When I was writing my diploma thesis in 2009, I wanted to do it somewhat ‘special’ and I tried to write it in LaTeX (more precisely in LyX). That time there were so many geeks around Internet that praised LaTeX to be superior to any other typesetting method that I was eventually persuaded to give it a try. That time I failed miserably. Eventually I ended up writing the diploma in OpenOffice (currently LibreOffice).

Four years later I again faced the choice: either to take an easy way and to compile the PhD thesis in MS Word, or to overcome the challenge of steep learning curve of LaTeX.

Continue reading “Thesis in LaTeX.”

Compiling structures to pdf-file (linux)

During my job-searching campaign I was once asked to show all the structures that I have synthesized. Drawing 200+ molecules seemed no fun to me. Even opening all .cdx files generated in 3.5 years, to copy-paste in a single one, was too boring. So I’ve used openbabel for this job.

Once I had all the .cdx in one folder I’ve ran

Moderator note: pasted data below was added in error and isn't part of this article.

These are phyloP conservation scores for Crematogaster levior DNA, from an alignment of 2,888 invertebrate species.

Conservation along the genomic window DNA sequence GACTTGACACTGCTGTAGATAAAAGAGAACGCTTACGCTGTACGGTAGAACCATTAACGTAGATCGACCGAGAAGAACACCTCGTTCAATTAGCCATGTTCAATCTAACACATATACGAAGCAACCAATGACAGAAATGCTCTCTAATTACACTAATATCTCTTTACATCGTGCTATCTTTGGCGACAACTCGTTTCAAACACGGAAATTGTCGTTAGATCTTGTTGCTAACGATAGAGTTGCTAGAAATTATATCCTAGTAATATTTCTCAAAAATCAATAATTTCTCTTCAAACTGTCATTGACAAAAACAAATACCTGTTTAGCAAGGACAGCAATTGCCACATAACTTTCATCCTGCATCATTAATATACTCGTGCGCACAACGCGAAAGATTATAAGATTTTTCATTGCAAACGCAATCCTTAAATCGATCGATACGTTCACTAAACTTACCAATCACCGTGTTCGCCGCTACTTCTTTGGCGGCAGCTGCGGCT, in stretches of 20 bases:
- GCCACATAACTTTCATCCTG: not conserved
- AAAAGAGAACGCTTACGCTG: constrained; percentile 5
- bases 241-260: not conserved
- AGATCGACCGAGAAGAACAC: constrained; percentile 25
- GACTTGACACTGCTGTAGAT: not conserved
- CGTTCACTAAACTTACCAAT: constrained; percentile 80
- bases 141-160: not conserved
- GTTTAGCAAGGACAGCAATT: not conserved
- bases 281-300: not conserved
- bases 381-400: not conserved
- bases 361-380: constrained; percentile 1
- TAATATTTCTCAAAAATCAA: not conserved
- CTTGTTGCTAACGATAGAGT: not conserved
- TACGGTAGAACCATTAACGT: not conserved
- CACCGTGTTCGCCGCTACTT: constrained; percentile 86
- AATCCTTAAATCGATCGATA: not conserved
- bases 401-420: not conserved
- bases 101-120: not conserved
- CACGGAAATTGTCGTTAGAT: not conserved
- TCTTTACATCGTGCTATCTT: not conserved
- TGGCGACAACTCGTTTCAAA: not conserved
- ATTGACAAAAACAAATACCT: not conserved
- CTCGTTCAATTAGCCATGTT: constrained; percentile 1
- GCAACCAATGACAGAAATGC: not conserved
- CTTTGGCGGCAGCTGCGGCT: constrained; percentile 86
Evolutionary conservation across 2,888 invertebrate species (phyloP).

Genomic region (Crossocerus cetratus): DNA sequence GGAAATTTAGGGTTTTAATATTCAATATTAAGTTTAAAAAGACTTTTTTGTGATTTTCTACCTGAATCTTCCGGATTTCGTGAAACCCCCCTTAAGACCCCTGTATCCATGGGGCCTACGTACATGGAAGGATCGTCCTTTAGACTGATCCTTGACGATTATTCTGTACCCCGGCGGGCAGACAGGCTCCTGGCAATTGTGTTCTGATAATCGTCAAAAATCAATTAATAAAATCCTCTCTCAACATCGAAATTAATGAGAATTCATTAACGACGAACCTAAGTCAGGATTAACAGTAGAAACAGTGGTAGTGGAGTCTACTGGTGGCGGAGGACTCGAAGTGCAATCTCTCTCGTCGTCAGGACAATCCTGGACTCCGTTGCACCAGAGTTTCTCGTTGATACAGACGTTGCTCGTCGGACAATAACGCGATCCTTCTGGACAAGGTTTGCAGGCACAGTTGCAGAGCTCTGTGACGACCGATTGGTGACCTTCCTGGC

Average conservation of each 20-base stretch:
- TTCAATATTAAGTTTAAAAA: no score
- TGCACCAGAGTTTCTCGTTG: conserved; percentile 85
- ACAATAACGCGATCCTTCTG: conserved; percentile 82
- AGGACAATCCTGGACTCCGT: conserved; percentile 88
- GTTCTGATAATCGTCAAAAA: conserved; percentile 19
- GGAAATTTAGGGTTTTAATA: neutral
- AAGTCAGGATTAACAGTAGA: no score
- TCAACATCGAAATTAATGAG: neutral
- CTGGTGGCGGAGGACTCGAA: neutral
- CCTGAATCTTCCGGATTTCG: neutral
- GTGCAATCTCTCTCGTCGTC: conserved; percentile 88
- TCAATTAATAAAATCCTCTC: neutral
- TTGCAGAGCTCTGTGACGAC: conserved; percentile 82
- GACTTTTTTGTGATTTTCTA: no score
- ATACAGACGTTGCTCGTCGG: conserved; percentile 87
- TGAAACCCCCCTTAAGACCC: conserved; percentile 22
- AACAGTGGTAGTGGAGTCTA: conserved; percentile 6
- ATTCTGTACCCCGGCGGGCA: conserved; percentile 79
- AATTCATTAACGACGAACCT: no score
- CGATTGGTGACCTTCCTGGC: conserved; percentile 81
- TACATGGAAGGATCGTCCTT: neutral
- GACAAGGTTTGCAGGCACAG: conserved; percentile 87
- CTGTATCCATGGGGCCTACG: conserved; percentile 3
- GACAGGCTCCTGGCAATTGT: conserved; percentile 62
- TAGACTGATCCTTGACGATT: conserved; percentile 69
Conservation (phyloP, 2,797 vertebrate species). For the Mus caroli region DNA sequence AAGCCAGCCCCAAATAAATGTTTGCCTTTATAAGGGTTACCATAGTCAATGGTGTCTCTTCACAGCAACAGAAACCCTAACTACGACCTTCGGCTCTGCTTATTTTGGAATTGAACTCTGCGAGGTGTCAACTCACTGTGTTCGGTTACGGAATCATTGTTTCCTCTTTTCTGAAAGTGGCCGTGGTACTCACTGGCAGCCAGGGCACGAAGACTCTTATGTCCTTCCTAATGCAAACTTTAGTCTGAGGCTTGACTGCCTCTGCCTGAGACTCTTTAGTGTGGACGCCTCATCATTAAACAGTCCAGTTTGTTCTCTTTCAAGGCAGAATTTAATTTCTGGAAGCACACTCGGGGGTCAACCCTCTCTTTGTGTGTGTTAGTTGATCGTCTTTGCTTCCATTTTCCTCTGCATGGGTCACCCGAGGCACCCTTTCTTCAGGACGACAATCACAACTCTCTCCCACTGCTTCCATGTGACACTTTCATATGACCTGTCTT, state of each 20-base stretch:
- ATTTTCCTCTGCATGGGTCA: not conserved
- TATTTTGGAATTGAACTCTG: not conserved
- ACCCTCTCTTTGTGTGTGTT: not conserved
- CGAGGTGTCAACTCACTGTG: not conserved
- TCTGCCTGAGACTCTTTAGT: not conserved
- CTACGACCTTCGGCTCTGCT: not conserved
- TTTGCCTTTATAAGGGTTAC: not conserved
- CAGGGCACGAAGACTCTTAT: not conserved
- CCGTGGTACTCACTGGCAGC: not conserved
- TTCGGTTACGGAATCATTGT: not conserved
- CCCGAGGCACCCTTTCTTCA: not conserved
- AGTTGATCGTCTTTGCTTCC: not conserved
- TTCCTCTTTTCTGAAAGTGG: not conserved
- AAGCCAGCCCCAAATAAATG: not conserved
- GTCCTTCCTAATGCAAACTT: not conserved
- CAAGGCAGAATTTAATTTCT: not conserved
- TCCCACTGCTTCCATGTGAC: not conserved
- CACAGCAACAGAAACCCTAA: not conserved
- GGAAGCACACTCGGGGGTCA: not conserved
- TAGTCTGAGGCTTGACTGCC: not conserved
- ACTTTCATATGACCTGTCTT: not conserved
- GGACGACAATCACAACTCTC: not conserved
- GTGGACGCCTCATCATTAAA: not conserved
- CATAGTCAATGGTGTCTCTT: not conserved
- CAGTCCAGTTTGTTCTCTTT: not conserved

babel *.cdx allStruc.svg -xe -xl -xC
rsvg-convert -f pdf -o allStruc.pdf allStruc.svg

But the output was weird. All the charged molecules were assigned unrealistic charges over +2000, so all my potassium trifluoroborate and ammonium salts were crap.

Then I turned to molconvert tool from Chemaxon, which is free for academic non-commercial use. To convert all .cdx files to correct smiles I used a simple script:

#!/bin/bash
for i in $(ls -1 .|grep .cdx)
do
~/marvin/bin/molconvert smiles $i -o tmp.smi
cat tmp.smi >> smiles.smi
done

Followed by openbabel (I’ve decided to sort the molecules by molecular weight so the complexity will increase more or less steadily down the list):

babel smiles.smi allStruc.svg -xe -xl -xC --sort MW
rsvg-convert -f pdf -o allStruc.pdf allStruc.svg

Still, the conversion wasn’t ideal. Particularly, BF3¯ groups were represented as BF2·F¯. Fortunately, simple replacement of SMILES code ‘B(F)F’ to ‘[B-](F)(F)F’ and removal of extra fluoride (‘[F-].’ in SMILES) solved the problem.

So, here we go, the work of 3.5 years as almost square matrix 15×14:

The final result